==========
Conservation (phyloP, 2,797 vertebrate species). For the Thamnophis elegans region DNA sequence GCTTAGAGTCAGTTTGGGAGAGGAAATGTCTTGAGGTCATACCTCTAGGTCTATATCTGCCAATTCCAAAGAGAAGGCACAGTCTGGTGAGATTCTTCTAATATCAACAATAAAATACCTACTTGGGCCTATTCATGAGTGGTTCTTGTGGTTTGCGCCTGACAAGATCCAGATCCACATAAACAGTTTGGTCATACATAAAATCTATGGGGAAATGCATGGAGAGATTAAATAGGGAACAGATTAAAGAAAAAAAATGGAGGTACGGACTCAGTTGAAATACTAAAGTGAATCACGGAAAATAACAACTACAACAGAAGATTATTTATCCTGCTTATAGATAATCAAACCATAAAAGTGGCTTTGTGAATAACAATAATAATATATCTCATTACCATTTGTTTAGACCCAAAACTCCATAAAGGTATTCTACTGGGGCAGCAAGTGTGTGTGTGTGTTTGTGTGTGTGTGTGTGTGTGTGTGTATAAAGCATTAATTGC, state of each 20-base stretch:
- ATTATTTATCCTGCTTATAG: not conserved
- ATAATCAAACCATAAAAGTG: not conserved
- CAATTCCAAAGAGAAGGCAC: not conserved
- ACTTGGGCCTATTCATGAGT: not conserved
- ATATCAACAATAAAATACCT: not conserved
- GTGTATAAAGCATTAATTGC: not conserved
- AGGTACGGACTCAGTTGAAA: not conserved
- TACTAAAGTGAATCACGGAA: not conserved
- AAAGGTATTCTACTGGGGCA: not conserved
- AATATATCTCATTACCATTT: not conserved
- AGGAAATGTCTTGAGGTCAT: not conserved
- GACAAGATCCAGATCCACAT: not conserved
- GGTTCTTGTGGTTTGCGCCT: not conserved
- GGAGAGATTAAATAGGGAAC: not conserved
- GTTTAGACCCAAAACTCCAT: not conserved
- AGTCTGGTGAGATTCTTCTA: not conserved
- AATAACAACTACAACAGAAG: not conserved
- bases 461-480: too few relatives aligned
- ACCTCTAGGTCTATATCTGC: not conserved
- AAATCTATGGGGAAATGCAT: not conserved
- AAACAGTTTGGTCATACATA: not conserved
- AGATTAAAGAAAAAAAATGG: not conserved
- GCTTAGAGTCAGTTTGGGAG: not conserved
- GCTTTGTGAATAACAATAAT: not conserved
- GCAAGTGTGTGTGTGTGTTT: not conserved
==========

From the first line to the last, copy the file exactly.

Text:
Conservation (phyloP, 2,797 vertebrate species). For the Thamnophis elegans region DNA sequence GCTTAGAGTCAGTTTGGGAGAGGAAATGTCTTGAGGTCATACCTCTAGGTCTATATCTGCCAATTCCAAAGAGAAGGCACAGTCTGGTGAGATTCTTCTAATATCAACAATAAAATACCTACTTGGGCCTATTCATGAGTGGTTCTTGTGGTTTGCGCCTGACAAGATCCAGATCCACATAAACAGTTTGGTCATACATAAAATCTATGGGGAAATGCATGGAGAGATTAAATAGGGAACAGATTAAAGAAAAAAAATGGAGGTACGGACTCAGTTGAAATACTAAAGTGAATCACGGAAAATAACAACTACAACAGAAGATTATTTATCCTGCTTATAGATAATCAAACCATAAAAGTGGCTTTGTGAATAACAATAATAATATATCTCATTACCATTTGTTTAGACCCAAAACTCCATAAAGGTATTCTACTGGGGCAGCAAGTGTGTGTGTGTGTTTGTGTGTGTGTGTGTGTGTGTGTGTATAAAGCATTAATTGC, state of each 20-base stretch:
- ATTATTTATCCTGCTTATAG: not conserved
- ATAATCAAACCATAAAAGTG: not conserved
- CAATTCCAAAGAGAAGGCAC: not conserved
- ACTTGGGCCTATTCATGAGT: not conserved
- ATATCAACAATAAAATACCT: not conserved
- GTGTATAAAGCATTAATTGC: not conserved
- AGGTACGGACTCAGTTGAAA: not conserved
- TACTAAAGTGAATCACGGAA: not conserved
- AAAGGTATTCTACTGGGGCA: not conserved
- AATATATCTCATTACCATTT: not conserved
- AGGAAATGTCTTGAGGTCAT: not conserved
- GACAAGATCCAGATCCACAT: not conserved
- GGTTCTTGTGGTTTGCGCCT: not conserved
- GGAGAGATTAAATAGGGAAC: not conserved
- GTTTAGACCCAAAACTCCAT: not conserved
- AGTCTGGTGAGATTCTTCTA: not conserved
- AATAACAACTACAACAGAAG: not conserved
- bases 461-480: too few relatives aligned
- ACCTCTAGGTCTATATCTGC: not conserved
- AAATCTATGGGGAAATGCAT: not conserved
- AAACAGTTTGGTCATACATA: not conserved
- AGATTAAAGAAAAAAAATGG: not conserved
- GCTTAGAGTCAGTTTGGGAG: not conserved
- GCTTTGTGAATAACAATAAT: not conserved
- GCAAGTGTGTGTGTGTGTTT: not conserved